In stark comparison, there are many cogent arguments made in opposition to the practice of euthanasia (Lewis 2007). Eight central arguments are most influential in this debate. First, the government has a fundamental interest in preserving life. Governments are responsible for the general safety of their citizens. States, for example, have laws against murder and a specific interest in preventing suicide. Second, the government has an interest in precluding third parties from having an arbitrary, unfair, and undue influence in the patient's right to death. Third parties may seek to hasten death of a loved one because they view that person as an emotional burden. There, moreover, may be a pecuniary gain from a patient's death. Third, euthanasia may compromise the integrity of the medical profession. Medical doctors take the Hippocratic Oath: “I will give no deadly medicine to anyone if asked, nor suggest such council.” The basic mission of physicians is to heal. Fourth, doctors recognize that making a terminal diagnosis is difficult because many patients may beat the odds, especially with the assistance of modern medicine. A hasty decision of euthanasia eliminates the possibility of recovery. Fifth, with scientific advances in medicine, diseases that once were unbearable in terms of pain are now manageable for many patients. Pain management specialists have helped patients lead relatively normal lives with formerly debilitating conditions. Ill patients with depression also view the world with despair and little hope. Many modern medications can relieve or manage the symptoms of depression. Sixth, euthanasia is forbidden in many religions (e.g., Christianity, Judaism) for moral reasons. Several religions believe that euthanasia is against the will of God, that it weakens the sanctity of life, and that suffering has value.

As the two final reasons reveal, euthanasia can also be used for unscrupulous purposes. The seventh reason for precluding euthanasia is that it can lead to ethnic, racial, and religious genocide. There may still be a lingering association between Nazi Germany and euthanasia. Nazi Germany exterminated over 5 million Jews as part of an euthanasia program. More recently in 1994, Hutu extremists were responsible for killing approximately eight hundred thousand Tutsi and moderate Hutus in the Republic of Rwanda. And, eighth, with medical advances involving organ transplants, the rich can pay a member of poor families extravagant amounts of money in exchange for vital organs, including the heart. There is a black market developing for vital organs for rich patients who may be low priority on organ transplant lists. The cost of a poor family member's life is the ultimate sacrifice for financial security for a family living in abject poverty.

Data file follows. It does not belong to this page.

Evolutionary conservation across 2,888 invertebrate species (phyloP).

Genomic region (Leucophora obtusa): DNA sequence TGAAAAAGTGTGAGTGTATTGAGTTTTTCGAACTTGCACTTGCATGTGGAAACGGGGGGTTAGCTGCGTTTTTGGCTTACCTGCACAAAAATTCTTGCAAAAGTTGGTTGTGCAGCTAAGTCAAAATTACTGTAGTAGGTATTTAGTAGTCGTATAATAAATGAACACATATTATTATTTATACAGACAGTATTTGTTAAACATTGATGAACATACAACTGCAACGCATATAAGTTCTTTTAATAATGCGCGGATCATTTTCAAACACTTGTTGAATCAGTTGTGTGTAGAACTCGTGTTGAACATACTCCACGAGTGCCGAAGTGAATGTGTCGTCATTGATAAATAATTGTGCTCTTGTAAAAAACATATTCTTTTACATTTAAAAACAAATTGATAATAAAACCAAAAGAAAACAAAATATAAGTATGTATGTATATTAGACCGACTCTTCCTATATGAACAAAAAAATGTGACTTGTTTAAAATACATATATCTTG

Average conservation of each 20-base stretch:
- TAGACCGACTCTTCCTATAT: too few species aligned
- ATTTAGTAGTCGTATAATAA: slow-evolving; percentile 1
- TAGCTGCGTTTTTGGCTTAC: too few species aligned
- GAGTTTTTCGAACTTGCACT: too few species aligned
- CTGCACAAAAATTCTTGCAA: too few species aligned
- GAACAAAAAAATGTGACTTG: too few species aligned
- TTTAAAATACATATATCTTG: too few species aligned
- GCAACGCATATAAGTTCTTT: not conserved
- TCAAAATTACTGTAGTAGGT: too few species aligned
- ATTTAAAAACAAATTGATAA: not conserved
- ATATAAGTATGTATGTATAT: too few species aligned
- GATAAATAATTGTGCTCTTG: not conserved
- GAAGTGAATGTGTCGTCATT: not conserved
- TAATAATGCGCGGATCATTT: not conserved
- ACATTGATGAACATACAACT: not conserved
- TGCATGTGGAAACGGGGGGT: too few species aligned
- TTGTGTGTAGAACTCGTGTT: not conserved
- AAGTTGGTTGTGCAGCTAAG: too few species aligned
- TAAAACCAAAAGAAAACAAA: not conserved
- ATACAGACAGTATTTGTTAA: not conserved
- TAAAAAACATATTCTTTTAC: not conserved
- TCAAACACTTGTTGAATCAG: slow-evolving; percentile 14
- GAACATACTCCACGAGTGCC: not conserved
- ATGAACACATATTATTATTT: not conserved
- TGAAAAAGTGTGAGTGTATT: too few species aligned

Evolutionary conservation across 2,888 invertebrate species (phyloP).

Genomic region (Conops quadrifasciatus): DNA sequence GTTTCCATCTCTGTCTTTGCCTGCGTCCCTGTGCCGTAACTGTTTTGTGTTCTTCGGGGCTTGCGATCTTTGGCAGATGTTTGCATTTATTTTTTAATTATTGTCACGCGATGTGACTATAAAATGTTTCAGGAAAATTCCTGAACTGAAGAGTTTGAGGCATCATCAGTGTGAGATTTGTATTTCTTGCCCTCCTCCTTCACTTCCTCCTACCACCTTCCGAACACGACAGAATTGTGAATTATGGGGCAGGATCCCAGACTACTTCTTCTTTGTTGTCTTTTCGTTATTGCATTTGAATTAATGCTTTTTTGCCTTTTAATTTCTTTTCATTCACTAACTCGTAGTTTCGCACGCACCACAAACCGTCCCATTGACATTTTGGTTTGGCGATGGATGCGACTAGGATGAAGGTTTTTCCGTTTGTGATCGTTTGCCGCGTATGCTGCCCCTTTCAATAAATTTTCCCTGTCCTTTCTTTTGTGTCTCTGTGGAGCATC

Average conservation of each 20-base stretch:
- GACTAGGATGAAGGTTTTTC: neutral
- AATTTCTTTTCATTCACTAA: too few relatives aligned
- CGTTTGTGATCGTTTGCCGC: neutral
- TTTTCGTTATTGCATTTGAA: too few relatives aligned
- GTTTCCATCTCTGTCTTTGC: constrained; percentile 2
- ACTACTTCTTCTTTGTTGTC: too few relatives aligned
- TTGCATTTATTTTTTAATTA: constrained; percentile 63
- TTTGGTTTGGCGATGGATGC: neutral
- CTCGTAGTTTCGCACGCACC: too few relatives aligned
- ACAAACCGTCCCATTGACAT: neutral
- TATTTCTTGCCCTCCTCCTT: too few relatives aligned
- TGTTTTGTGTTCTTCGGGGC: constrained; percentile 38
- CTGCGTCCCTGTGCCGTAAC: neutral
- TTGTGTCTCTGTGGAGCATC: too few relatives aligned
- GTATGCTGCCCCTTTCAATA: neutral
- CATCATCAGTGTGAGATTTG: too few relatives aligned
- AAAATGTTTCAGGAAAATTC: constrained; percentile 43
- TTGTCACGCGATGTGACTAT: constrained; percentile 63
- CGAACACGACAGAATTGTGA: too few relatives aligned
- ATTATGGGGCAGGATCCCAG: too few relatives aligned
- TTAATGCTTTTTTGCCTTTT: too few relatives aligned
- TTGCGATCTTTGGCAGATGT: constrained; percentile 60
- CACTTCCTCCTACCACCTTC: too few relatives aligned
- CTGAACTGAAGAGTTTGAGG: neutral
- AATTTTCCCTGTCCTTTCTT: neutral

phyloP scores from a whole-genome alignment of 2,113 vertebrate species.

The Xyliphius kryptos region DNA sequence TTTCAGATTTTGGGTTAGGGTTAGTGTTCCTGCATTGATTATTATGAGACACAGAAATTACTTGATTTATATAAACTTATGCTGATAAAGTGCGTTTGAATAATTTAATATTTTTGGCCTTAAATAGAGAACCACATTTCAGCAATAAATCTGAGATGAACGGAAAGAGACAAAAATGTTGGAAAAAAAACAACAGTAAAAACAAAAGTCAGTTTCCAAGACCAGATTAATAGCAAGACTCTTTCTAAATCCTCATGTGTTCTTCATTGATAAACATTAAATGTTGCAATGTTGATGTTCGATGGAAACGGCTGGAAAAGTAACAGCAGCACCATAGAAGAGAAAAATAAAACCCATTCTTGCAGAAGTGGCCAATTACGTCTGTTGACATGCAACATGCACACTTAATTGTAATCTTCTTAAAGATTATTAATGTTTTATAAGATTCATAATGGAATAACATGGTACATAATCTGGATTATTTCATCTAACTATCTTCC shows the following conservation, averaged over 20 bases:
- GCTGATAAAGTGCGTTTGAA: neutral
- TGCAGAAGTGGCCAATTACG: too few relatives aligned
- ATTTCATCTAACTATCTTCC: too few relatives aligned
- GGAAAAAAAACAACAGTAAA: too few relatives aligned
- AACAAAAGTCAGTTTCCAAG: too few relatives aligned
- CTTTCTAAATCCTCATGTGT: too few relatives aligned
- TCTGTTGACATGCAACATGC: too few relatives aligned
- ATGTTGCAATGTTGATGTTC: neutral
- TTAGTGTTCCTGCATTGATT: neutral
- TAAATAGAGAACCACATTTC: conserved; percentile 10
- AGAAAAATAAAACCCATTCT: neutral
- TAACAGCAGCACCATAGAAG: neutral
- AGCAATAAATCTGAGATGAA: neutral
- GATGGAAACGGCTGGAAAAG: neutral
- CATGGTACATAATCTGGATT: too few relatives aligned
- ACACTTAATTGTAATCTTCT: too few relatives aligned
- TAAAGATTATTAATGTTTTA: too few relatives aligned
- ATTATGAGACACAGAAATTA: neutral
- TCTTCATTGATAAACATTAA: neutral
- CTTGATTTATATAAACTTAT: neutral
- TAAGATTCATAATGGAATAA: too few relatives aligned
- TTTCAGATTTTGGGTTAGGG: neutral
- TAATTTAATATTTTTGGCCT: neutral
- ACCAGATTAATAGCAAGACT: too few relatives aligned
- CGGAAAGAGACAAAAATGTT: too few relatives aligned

Many of the arguments for and against the use of euthanasia are enduring. Yet with the continued advances in science, technology, and medicine, several issues regarding the right of euthanasia will be hotly debated on both sides of the political spectrum. Patients and third parties will have to grapple with issues of quality of life, to what lengths medicine and technology should go to keep a patient alive, and where the money will come from for these medical and technological advances. With the extraordinary costs associated with modern medicine there will always be the question of whether such a “public good” should be available to those who can afford the care or should be available to all patients. The euthanasia debate, moreover, will continue to balance the appropriate regulatory role of government in an individual's life. Governments, interest groups, private corporations, and patients will all have to make difficult choices involving this divisive issue.

Bibliography and Further Reading
  • Allen, Mason L.Crossing the Rubicon: The Netherlands’ Steady March Towards Involuntary Euthanasia.” Brooklyn Journal of International Law 31, no. 535 (2006).
  • Cohen-Almagor, Raphael. “Euthanasia Policy and Practice in Belgium: Critical Observations and Suggestions for Improvement.” Issues in Law and Medicine 24, no. 3 (Spring 2009):187-218.
  • Compassion and Choices. Who We Are. 2013.
  • Dawbiggen, Ian Robert. A Concise History of Euthanasia: Life, Death, God & Medicine. Rowan & Littlefield Lanham, MD, 2005.
  • Emanuel, Ezekiel J.The Future of Euthanasia and Physician-Assisted Suicide: Beyond Rights Talk to Informed Public Policy.” Minnesota Law Review 82, no. 4 (1998):983-1014.
  • Gorsuch, Neil M. The Future of Euthanasia. Princeton University Press Princeton, NJ, 2006.
  • Hendin, Herbert. “The Dutch Experience.” Issues in Law and Medicine 17, no. 3 (Spring 2002):223-46.
  • Lewis, Penny. “The Empirical Slippery Slope from Voluntary to Non-Voluntary Euthanasia.” Journal of Law, Medicine, and Ethics 35, no. 1 (2007):197-210.
  • Manning, Michael. Euthanasia and Physician-Assisted Suicide: Killing or Caring? Paulist Press New York, 1998.
  • Somerville, Margaret A.The Song of Death: The Lyrics of Euthanasia.” Journal of Contemporary Health Law & Policy 9 (1993):1-76.
  • Tulloch, Gail. Euthanasia—Choice and Death. Edinburgh University Press Edinburgh, 2005.
  • John R. Hermann
    Trinity University
    Copyright © 2014 CQ Press